Strength With Back Emphasis

Trainer : Anne Falconer


Warm Up
Marching, knees up, shoulder and arm circles.

Summary Of Program

Squat - 1 LegExercise210 each side    
Farmer's WalkExercise2 30 sec.   
Medicine Ball Row: Bent OverExercise212    
Single Leg Reverse Lateral Reach and Arm ReachExercise210 each side    
Lower Trap DipExercise210    
Deadlift to Row with Barbell SuitcaseExercise28 each side    
Tricep Dip with Leg RaiseExercise210-12    
Cobra - FloorExercise24    
Reverse Plank - Table TopExercise23-4    
Iso abs - side with abductionExercise28    

Cool Down

Program Exercises


Reps: 10 each side | Sets: 2 | Intensity: -- | Tempo: -- | Rest: -- | Duration: --

View video
Preparation :
  • Perform drawing in and pelvis floor contractions.
  • Lift one leg off the floor and dorsiflex elevated ankle.
  • Keep feet parallel in frontal plane.
  • Maintain level hips.
Movement :
  • Grip toes in your shoes or on the floor (IF NO SHOES).
  • Initiate the squat by bending the knee, keep the shoulder blades down and together.
  • As your knees bend, flex forward slightly in the spine but keep chest up.
  • Squat down as deep as you can with good control, maintaining heel contact with floor and watching hip and knee alignment (no pronation).
  • Return back to starting position and repeat.
  • Progressions: Inertia progressions, no weight to dumbbells to cables to tubing.


Reps: 6-8 | Sets: 2 | Intensity: -- | Tempo: -- | Rest: -- | Duration: --

View video
Preparation :
  • This exercise involves dynamic Lumbo Pelvic Hip Stabilization, therefore it is essential that the client exhibits EXCELLENT technique during the movement and has a high level of core stability.
  • Maintain drawing in and pelvic floor contraction during the entire exercise for spinal support.
Movement :
  • Start by leaning over at the waist, and place the palms of the hands on the floor (as shown).
  • Ensure that there is a soft bend in the knees for proper load transfer through the pelvis.
  • Maintain stiffness in the core (with drawing in) and walk your hands away from the feet one at a time.
  • Continue hand movement until the shoulders are in full flexion (arms are over the head) or until the point before compensation will occur.
  • Hold the hands over the head, palms on the floor and slowly start walking the feet towards the hands one at a time (like a CENTIPEDE!).


Reps: -- | Sets: 2 | Intensity: -- | Tempo: -- | Rest: -- | Duration: 30 sec.

View video
Preparation :
  • Choose a weight that can be controlled along a frontal plane.
  • Keep hips level and maintain scapular retraction and depression.
  • Activate core with drawing in and pelvic floor contraction.
Movement :
  • Keep chin tucked, chest high and look straight ahead.
  • Grip weight so that palms face the thigh.
  • Take comfortable stride lengths and maintain even cadence in your stepping (avoid swinging the weight to avoid putting excess torque on your spine).
  • If any compensations occur (i.e., pronation distortion, Trendelenburg, etc.) stop the exercise and decrease the load.
  • Maintain level hips and shoulders. If any compensations occur, regress to base exercise.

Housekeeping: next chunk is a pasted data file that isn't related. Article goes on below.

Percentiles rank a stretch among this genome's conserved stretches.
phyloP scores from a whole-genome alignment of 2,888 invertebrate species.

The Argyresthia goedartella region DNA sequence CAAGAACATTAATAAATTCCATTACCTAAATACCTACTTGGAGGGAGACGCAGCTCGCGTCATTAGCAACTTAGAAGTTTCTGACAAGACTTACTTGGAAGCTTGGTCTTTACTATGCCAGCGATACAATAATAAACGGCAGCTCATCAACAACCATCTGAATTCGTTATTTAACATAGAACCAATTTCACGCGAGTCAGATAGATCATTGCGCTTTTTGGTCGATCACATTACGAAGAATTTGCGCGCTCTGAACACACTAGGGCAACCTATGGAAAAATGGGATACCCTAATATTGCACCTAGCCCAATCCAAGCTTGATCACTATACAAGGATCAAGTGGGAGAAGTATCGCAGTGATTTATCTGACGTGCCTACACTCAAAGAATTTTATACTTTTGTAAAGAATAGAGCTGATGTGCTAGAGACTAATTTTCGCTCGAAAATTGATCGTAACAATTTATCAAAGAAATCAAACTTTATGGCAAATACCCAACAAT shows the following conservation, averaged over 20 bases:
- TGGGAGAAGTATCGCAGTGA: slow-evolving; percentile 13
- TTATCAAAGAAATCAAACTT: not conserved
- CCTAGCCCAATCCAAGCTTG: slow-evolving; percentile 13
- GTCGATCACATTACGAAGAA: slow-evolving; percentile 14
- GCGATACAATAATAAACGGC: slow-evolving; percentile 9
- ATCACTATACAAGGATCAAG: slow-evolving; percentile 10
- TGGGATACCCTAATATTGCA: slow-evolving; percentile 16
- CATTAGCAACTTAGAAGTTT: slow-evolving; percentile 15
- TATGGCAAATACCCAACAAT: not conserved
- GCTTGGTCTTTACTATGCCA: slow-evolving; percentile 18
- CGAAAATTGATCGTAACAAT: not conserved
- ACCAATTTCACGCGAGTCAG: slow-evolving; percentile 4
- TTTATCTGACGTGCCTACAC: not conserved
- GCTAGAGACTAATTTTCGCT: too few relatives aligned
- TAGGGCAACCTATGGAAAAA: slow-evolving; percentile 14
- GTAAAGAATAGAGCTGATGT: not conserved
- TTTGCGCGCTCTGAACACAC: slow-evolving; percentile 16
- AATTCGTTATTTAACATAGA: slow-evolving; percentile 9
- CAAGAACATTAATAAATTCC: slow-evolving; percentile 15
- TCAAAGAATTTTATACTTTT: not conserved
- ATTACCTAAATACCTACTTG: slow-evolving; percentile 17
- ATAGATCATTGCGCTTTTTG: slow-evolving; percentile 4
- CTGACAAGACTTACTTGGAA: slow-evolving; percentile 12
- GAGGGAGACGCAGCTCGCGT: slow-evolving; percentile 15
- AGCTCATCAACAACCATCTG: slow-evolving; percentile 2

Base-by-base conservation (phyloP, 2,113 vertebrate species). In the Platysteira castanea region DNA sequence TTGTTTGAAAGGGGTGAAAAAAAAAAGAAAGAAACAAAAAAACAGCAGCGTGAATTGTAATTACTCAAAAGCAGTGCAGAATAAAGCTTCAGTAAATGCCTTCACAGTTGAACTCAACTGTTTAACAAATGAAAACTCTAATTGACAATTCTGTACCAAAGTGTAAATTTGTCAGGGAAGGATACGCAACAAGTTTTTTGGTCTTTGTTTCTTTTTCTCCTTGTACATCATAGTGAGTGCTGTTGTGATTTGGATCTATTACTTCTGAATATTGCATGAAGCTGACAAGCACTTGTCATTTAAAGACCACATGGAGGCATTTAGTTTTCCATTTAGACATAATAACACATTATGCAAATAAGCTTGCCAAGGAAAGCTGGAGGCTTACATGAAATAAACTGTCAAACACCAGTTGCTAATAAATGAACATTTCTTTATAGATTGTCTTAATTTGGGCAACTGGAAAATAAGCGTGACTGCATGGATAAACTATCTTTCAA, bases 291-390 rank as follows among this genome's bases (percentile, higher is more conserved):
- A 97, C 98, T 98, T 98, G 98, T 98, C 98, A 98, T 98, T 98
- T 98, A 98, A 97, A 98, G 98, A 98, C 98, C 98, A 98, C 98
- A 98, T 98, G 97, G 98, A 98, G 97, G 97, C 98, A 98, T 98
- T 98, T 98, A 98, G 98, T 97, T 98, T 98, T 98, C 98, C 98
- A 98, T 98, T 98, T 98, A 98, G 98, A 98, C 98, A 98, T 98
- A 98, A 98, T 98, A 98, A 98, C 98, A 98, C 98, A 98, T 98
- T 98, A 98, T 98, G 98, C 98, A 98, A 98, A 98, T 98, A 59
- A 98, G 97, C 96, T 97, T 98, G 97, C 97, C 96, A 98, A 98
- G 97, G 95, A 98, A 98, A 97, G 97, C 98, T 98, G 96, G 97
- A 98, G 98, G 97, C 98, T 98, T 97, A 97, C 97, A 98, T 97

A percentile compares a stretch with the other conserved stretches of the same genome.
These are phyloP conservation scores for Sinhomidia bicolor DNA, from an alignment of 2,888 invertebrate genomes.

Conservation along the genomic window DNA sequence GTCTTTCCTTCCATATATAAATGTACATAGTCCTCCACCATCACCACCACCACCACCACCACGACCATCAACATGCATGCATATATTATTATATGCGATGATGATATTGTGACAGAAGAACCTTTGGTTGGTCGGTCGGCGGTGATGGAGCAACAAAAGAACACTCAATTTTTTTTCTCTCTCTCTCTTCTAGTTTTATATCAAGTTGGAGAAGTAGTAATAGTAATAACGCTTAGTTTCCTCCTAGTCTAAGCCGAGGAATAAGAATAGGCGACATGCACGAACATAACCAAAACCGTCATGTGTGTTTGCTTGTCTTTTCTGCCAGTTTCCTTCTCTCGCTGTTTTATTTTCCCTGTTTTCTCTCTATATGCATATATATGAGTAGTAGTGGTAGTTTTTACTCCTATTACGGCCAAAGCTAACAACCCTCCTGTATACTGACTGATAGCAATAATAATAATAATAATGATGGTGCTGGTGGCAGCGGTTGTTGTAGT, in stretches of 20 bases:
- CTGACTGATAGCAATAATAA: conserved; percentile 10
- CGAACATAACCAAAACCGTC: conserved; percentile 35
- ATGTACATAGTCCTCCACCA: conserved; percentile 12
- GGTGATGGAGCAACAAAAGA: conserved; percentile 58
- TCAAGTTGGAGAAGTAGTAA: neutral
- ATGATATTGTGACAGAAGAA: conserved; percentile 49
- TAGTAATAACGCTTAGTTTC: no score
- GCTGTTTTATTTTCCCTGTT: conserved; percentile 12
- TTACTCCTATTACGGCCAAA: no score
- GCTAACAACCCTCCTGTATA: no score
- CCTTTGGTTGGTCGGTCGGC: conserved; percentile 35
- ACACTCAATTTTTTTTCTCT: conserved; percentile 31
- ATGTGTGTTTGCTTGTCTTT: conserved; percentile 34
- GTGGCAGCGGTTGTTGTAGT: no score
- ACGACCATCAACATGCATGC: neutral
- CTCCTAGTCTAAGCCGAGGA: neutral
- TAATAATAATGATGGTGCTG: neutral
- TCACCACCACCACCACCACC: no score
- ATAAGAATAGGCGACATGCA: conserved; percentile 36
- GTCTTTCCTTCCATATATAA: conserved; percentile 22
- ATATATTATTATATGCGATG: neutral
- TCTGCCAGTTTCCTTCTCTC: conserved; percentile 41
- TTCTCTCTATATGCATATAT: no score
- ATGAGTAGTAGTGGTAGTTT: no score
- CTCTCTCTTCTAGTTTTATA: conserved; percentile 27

• Progression: To increase neuromuscular challenge of this exercise, move from two extremities to one – perform movement with only one weight in one hand (palm facing the thigh).

Notes : You can load two grocery bags with books if you don't own weights.Walk forward as space allows, then turn around and walk forward again.


Reps: 12 | Sets: 2 | Intensity: -- | Tempo: -- | Rest: -- | Duration: --

View video
Preparation :
  • Grasp the medicine ball.
  • Assume a 60-45° bent-over position (commonly known as a functional stance).
Movement :
  • From the start position, draw your belly button inward toward your spine.
  • Maintaining optimal posture, pull the medicine ball toward your abdomen.
  • Focus on generating movement from your core instead of just pulling with your arms.
  • Return to the start position and repeat movement.
  • Maintaining optimal posture is paramount.
  • Use a slow repetition tempo (Examples: 3-1-3, 2-2-2, 4-0-2). Slower speeds will challenge the deep abdominal stabilization mechanism. Once stability is mastered, progress to faster speeds.
  • Progression: Stable to unstable (unstable surface i.e., core-board, Airex pad).


Reps: 10 each side | Sets: 2 | Intensity: -- | Tempo: -- | Rest: -- | Duration: --

View video
Preparation :
  • Initiate a thorough dynamic warm-up prior to starting this exercise; this engages the nervous system.
Movement :
  • Step one leg behind the other and laterally, while reaching with the same side arm overhead and laterally as shown.
  • Try to keep hips parallel and do not rotate to increase reach because this will only cause compensations.
  • Once peak range with optimal posture is reached, step back to starting position.
  • Pay attention to the video for relative timing of this exercise.
  • Perform desired number of repetitions and then switch to the other side.


Reps: 10 | Sets: 2 | Intensity: -- | Tempo: -- | Rest: -- | Duration: --

View video
Preparation :
  • Maintain a tall posture throughout the exercise and good stability through the abdominal complex.
  • Initiate a thorough dynamic warm up prior to starting this exercise, this engages the nervous system.
Movement :
  • This exercise involves retracting and depressing the scapula against their upper body weight.